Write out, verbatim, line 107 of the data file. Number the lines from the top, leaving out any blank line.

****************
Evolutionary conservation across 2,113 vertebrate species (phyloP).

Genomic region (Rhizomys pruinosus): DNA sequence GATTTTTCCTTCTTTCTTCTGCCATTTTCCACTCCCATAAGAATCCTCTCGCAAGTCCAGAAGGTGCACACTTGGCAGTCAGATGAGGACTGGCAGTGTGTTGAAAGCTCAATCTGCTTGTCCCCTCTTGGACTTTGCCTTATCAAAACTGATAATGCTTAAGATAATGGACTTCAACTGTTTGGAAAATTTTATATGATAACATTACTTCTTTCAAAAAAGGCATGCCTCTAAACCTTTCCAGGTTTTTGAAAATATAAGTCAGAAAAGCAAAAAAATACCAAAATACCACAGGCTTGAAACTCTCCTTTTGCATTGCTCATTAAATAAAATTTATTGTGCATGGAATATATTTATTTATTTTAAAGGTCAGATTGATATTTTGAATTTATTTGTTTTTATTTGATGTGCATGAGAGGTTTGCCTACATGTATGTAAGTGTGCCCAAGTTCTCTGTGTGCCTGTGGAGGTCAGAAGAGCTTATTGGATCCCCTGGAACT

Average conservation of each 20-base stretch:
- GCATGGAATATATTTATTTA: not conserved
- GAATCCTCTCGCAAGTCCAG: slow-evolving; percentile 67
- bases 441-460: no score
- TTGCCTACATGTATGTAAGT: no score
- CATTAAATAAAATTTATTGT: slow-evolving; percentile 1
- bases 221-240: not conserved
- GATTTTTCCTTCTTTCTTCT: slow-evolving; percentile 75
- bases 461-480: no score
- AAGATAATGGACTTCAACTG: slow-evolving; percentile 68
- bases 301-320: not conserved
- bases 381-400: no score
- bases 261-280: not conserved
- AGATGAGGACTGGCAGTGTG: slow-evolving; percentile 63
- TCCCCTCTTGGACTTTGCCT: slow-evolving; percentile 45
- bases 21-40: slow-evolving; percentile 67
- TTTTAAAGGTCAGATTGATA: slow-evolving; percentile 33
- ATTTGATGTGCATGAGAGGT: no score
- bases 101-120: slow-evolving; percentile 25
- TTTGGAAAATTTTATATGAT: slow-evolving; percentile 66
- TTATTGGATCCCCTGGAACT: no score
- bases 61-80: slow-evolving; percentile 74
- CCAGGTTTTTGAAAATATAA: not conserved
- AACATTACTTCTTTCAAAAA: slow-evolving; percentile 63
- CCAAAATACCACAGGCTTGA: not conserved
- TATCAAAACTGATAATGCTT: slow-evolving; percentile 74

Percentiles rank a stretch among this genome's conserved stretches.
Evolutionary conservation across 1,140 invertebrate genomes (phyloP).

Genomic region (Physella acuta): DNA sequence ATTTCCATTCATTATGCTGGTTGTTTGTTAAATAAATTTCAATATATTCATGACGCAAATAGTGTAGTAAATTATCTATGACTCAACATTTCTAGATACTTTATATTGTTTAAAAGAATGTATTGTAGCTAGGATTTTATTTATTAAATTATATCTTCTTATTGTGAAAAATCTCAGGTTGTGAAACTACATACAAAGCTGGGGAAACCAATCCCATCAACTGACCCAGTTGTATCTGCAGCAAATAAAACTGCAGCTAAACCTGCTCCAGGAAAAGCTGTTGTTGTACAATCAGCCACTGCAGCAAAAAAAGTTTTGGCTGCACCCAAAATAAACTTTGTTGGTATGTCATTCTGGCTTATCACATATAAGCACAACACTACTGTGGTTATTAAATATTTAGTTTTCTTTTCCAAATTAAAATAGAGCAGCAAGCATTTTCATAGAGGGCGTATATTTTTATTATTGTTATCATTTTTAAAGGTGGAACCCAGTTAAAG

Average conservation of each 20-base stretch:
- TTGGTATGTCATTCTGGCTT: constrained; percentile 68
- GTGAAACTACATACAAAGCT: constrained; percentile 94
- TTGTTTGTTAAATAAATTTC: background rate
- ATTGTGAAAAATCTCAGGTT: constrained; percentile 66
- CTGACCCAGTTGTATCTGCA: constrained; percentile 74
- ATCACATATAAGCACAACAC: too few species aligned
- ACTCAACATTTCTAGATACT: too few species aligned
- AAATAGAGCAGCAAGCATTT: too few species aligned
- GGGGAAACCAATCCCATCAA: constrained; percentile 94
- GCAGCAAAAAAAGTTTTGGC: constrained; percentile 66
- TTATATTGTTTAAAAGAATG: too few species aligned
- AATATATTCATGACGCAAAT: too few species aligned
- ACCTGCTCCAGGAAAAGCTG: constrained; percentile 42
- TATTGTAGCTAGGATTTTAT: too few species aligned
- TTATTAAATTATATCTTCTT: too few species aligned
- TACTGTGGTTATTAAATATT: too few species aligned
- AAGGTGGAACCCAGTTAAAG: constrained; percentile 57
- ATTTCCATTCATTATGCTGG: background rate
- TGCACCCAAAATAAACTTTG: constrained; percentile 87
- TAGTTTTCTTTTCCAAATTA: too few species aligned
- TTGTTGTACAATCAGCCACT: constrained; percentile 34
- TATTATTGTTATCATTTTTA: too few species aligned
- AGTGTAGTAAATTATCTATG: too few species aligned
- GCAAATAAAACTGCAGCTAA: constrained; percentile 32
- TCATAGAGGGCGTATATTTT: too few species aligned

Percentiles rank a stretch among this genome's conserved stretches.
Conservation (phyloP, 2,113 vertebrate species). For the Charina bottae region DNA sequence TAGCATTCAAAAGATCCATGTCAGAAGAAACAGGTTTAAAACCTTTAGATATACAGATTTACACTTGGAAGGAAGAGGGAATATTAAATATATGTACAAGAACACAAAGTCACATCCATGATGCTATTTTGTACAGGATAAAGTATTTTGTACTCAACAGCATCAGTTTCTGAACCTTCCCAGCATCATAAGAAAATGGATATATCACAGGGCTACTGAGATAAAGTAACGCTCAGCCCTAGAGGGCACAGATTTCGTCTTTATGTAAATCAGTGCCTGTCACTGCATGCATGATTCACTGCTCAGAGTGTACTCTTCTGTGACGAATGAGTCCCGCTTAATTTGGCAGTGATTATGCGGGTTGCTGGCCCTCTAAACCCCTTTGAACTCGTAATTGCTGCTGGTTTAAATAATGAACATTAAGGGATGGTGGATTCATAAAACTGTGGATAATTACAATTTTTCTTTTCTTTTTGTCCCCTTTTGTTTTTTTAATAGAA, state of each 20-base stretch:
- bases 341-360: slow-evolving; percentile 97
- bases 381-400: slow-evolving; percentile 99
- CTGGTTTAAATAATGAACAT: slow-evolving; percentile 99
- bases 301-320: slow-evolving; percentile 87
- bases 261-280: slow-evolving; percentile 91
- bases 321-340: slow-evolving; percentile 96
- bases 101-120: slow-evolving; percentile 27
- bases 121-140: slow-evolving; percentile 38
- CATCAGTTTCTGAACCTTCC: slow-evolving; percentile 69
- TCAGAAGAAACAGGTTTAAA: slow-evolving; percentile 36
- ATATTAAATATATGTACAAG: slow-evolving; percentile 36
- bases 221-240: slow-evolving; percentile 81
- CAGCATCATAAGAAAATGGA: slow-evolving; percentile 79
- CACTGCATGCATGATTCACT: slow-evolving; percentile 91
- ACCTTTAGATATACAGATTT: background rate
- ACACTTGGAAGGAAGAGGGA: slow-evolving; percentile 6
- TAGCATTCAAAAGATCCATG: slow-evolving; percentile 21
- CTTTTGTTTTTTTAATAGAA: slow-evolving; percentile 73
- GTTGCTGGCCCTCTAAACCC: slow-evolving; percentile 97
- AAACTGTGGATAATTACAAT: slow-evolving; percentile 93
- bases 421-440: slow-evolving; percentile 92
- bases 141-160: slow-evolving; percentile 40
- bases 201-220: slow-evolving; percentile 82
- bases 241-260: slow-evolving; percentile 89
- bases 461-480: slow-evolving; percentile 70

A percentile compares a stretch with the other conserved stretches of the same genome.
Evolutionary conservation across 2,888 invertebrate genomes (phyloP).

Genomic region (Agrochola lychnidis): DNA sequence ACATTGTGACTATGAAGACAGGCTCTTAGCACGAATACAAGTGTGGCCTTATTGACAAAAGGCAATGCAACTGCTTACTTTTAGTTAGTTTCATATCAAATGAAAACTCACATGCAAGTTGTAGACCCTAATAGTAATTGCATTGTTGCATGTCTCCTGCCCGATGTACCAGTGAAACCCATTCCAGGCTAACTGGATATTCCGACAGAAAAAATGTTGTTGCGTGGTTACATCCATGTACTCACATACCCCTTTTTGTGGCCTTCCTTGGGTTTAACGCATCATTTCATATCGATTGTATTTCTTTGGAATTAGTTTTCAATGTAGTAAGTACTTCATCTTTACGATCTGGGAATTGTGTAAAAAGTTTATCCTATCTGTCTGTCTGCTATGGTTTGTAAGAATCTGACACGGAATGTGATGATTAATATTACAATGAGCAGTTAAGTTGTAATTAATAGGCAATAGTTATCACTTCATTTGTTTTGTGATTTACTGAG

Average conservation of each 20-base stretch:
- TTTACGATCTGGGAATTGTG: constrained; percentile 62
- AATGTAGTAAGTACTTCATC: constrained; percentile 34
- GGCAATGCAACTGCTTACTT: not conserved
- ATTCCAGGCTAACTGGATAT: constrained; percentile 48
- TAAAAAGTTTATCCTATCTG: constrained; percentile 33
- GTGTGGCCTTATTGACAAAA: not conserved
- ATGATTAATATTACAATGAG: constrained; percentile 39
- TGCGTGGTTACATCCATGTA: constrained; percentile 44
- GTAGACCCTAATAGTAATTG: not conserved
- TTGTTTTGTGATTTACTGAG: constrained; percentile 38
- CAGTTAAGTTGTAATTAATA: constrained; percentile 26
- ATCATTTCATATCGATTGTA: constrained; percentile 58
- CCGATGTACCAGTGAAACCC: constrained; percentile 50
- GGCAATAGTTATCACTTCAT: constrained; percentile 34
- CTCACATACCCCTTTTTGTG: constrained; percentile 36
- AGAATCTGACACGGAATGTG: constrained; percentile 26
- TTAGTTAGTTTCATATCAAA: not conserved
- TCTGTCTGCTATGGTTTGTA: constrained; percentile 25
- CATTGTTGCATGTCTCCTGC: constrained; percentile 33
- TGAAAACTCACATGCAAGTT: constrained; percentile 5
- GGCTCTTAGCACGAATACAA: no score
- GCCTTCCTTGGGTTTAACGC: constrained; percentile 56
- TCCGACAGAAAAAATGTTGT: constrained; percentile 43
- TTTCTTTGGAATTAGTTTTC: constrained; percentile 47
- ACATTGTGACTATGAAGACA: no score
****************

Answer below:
- CATTGTTGCATGTCTCCTGC: constrained; percentile 33